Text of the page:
My question is, can I charge the batteries and run the Motor from the output of the battery eliminator ? Will the batteries get over-charged ?

Any solution or idea will be appreciated.
E-mail is (phoniflake@yahoo.com)

On October 17, 2015 at 1:05am
Farrukh wrote:

I have a 12v and 35 amp lead acid generator’s battery. I want to charge it. Which charger is best and what its output(amperes an volts) values should be. May i use a 19V 5amp Laptop adapter to rcharge it?plz help

On October 20, 2015 at 2:07am
Andre Van den Wyngaert wrote:

@ lyala Ore Nigel:
theoretically yes, you can do that. You can connect the batteries to a voltage of 4 x 13.8V = 55.2V continuously. If that is no problem for the motor, go ahead! Problems that can occur are:
1. maybe the power supply cannot deliver enough current to charge the batteries + power the motor. Certainly when the batteries are empty that can be a problem. You can put a series resistor towards the batteries, so the motor will always run and less current goes to the batteries. Or you can build a small current limiter circuit (see one of my previous posts). Such a circuit limits current in one direction only; no current passes in the opposite direction. But you can add a diode. Charging goes through the limiter circuit; discharging (to the motor) goes through the diode. 
2. Your link shows a voltage regulator with LM317. LM317 cannot handle 55.2 volts; it will blow. You will need to find an alternative with higher max voltage.
3. If 55.2 it too high for the motor, you need to add some more circuitry to reduce that voltage to 48V. The batteries will keep their charge with 55.2V, but once loaded they will drop to 52V initially, and then go to 48V when almost empty.
Best regards,

On October 20, 2015 at 2:18am
Andre Van den Wyngaert wrote:

you can use the laptop supply, but you will need some circuitry to reduce the current and voltage. When you connect the power supply straight to the battery, it will draw over 5A, and the laptop supply will limit the current (hopefully - if it doesn’t, it will be damaged). At a certain point, the battery will be almost full, and the voltage goes above 14.5V. At that point you must take away the charger to avoid damage to the battery.
To make things more safe: see my post of july24. You can build a simple current limiter + voltage regulator.
If that is not possible, you can add a series resistor 2.2 ohm with at least 25W max dissipation. It will reduce the current. But the voltage restriction stays.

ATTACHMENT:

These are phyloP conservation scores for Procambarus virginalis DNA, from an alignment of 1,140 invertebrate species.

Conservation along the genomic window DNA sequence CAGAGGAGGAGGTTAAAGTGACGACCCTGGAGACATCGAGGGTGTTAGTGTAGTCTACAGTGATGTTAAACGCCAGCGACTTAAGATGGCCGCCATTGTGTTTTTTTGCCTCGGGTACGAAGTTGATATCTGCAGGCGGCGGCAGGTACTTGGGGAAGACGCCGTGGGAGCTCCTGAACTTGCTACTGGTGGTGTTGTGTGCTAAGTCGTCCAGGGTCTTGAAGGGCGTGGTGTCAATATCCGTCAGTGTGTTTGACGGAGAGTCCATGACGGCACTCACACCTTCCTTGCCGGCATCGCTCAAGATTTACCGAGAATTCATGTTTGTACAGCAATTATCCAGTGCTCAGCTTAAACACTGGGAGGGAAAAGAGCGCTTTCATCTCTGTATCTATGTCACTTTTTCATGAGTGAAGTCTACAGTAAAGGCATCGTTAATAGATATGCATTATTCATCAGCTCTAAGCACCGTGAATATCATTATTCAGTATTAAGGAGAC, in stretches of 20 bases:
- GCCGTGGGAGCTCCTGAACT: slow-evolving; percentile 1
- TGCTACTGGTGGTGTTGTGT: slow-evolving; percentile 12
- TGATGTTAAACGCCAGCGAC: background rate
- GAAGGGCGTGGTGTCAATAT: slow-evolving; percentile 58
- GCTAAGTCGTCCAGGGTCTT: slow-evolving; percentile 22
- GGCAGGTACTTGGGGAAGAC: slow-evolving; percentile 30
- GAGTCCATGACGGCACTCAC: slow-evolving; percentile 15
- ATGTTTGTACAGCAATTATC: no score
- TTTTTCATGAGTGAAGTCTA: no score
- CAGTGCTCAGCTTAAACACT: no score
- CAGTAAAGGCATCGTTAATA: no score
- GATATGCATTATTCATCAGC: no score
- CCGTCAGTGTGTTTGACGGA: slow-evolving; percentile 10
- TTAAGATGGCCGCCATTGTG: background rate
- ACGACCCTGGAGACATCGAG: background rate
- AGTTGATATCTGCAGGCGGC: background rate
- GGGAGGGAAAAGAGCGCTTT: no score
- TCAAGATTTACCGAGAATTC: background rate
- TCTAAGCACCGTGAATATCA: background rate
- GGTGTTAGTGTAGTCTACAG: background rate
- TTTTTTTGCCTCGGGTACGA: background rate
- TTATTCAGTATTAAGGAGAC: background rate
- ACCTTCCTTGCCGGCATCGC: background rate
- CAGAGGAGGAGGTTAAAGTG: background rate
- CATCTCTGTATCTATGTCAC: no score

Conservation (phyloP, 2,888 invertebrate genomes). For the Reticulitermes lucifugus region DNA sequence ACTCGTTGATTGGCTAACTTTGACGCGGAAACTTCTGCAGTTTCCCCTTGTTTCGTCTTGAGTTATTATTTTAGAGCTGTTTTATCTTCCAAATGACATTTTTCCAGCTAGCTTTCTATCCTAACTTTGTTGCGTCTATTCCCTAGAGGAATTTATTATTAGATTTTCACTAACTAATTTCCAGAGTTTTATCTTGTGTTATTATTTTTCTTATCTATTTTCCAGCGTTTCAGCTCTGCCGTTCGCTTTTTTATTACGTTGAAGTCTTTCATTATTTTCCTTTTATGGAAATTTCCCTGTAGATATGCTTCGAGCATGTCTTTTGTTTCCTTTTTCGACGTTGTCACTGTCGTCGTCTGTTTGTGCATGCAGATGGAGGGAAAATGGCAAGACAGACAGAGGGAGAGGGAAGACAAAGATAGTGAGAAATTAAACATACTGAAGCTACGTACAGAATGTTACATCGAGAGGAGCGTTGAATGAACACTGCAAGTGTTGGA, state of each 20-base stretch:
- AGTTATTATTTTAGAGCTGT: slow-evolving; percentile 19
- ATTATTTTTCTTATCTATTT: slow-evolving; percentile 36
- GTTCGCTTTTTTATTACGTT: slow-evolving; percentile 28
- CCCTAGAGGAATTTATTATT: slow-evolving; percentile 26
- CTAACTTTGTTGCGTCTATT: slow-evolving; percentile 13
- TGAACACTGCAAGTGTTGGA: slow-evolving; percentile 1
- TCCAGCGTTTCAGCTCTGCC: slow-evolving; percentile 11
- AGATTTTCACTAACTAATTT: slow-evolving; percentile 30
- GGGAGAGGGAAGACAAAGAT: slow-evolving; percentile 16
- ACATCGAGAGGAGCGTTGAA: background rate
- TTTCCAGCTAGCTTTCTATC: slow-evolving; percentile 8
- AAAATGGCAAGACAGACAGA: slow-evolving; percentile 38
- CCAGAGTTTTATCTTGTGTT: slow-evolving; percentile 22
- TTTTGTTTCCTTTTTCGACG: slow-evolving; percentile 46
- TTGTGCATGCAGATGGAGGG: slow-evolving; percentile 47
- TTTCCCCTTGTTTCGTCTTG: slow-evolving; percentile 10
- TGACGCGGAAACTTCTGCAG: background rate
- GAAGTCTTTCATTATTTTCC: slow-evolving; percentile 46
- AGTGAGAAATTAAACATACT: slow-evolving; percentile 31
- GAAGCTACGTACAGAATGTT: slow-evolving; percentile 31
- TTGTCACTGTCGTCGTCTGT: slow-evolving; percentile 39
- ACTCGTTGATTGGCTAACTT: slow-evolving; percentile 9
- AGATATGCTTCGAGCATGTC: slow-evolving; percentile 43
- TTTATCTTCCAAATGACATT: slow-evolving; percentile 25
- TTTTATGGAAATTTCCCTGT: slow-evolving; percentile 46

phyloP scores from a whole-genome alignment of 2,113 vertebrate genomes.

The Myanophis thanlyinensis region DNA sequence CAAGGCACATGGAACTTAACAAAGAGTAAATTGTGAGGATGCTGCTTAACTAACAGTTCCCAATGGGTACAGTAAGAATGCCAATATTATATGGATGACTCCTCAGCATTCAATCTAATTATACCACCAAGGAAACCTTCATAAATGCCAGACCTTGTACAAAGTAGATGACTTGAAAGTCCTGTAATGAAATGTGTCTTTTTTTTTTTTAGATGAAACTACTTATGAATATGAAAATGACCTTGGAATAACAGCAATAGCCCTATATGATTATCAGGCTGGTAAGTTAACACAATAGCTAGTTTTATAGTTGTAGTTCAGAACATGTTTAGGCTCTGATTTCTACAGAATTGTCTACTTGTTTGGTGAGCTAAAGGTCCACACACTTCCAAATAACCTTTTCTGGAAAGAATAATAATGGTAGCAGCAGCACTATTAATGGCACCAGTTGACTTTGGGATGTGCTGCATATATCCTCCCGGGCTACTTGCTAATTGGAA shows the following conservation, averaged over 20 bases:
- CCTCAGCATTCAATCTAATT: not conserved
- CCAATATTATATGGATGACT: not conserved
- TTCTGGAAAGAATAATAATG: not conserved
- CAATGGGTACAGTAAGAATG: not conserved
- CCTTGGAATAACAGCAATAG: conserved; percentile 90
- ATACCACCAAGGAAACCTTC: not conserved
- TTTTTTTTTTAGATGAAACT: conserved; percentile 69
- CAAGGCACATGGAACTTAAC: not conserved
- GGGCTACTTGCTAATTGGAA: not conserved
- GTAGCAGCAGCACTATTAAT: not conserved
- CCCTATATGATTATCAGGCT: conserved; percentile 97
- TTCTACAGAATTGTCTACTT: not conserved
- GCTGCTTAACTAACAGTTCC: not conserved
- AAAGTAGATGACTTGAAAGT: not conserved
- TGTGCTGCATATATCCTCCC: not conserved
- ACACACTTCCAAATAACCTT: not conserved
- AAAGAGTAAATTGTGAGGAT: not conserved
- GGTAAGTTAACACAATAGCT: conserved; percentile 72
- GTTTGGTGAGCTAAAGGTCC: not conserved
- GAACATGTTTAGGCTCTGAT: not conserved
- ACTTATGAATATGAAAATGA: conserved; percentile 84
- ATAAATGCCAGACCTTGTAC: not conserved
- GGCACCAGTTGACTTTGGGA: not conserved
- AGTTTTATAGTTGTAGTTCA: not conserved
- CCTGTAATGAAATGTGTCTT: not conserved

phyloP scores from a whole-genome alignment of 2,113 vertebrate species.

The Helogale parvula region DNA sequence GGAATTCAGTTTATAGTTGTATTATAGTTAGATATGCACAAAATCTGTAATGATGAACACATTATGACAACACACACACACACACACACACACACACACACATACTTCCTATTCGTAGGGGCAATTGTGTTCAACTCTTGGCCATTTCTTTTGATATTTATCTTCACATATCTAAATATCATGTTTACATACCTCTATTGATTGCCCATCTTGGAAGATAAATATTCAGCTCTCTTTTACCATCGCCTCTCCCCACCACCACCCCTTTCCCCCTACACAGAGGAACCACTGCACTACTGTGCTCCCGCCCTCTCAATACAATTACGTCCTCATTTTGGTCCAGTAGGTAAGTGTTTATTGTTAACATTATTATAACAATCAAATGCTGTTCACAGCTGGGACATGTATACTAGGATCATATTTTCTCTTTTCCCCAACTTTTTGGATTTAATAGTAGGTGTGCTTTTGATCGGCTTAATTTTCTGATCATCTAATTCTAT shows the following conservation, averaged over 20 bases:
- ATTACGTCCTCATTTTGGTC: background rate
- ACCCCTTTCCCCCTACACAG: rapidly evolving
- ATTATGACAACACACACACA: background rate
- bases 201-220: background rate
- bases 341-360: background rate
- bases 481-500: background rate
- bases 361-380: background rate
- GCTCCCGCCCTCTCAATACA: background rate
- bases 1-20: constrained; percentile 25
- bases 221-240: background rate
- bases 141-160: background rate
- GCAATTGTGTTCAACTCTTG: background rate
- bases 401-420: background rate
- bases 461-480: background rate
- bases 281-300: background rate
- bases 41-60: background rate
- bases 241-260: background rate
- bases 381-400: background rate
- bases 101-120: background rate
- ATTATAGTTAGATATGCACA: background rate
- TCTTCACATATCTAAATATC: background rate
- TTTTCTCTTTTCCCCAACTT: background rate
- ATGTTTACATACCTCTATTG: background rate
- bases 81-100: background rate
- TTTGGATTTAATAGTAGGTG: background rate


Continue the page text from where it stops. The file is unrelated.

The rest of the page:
On October 22, 2015 at 3:12am
Thilak wrote:

I would like to charge my 12V Lead acid battery from AC-DC Converter.The output of AC-DC converter is adjustable anywhere between 13 and 16 V. Since my battery is used as backup in case of power failure,I am wondering whether I can charge with a float voltage of 13.6 V. I do not want to use any specific charging circuit. If I apply 14.4 Charging voltage directly to the battery continuosly,what will happen.


On October 23, 2015 at 12:44am
Andre Van den Wyngaert wrote:

Yes, you charge with a float voltage of 13.6V or a bit higher, 13.8V. If you are sure the voltage stays there and does not rise, you can keep it connected forever. No need to go to a higher voltage. 14.4…14.5V is for quicker charge, and can reduce sulfatation. But you cannot keep it connected; you must manually terminate the charge as soon as the current has dropped to a certain value. From that point on you can set you supply to 13.8V and keep it connected. If you keep it at 14.5V, the battery will get damaged.
The only concern in this story is the current. If your AC/DC converter is current limited, there won’t be any problem. It will limit the charge current at any time to the value you set. If your supply is not current limited, you will need to watch carefully what happens when you connect the battery (measure the current). You can set a lower initial voltage to reduce the current to a safe value. Or add some series resistor to reduce the current until the battery voltage is near 13.6V and you can bypass the resistor.
Best regards, Andre

On October 26, 2015 at 12:32am
Thilak wrote:

Thank you very much for the response. I have another question.If I charge at float voltage,will it reach 100% charge.I understand it will take a long time.But I am worrying about the self discharging rate.

On October 26, 2015 at 1:23am
Andre Van den Wyngaert wrote:

I suggest you read the article on this site about charging lead acid, BU-403. After many charge cycles, the battery could become less performing if you never apply the top charge at higher voltage…
In my opinion, it all depends on the use. If your battery is always (almost) full and never really discharged, the continuous 13.8V will be fine. If it is often discharged quite deep, you better use some charging circuit that takes care of the topping charge.

On October 29, 2015 at 11:39pm

i want to charge 12v /7ah lead acid battery. the output configuration is 54v dc/84v dc/94 vdc. Please suggest the charging technique for it

On October 30, 2015 at 2:37am
Andre Van den Wyngaert wrote:

@Richa Mishra: So you have 54V DC available, and want to charge one 12V lead battery?
I guess best way is to step down the voltage to a usable voltage. But your input voltage is quite high; most commercial regulators don’t like that. An old, good and easy one is LT1076HV (Farnell 2102591); needs only 8 external parts and you have a good buck converter with low power losses (80% efficiency). You can set the output voltage to e.g. 18V and then add the circuit like I described july 24. That circuit is linear, but since it only gets 18V input, it won’t dissipate too much heat.
Assuming you will limit the current to 1Amp with the described circuit (july24), you will draw 1A from the 18V stepped down voltage. The LT1076HV is a step-down switching regulator, so you will draw approx 400mA from the 54V source. The LT1076HV only accepts 60V at its input, so you cannot use the 84V or 94V. And the 60V max is for the HV version only; don’t use LT1076 but LT1076HV.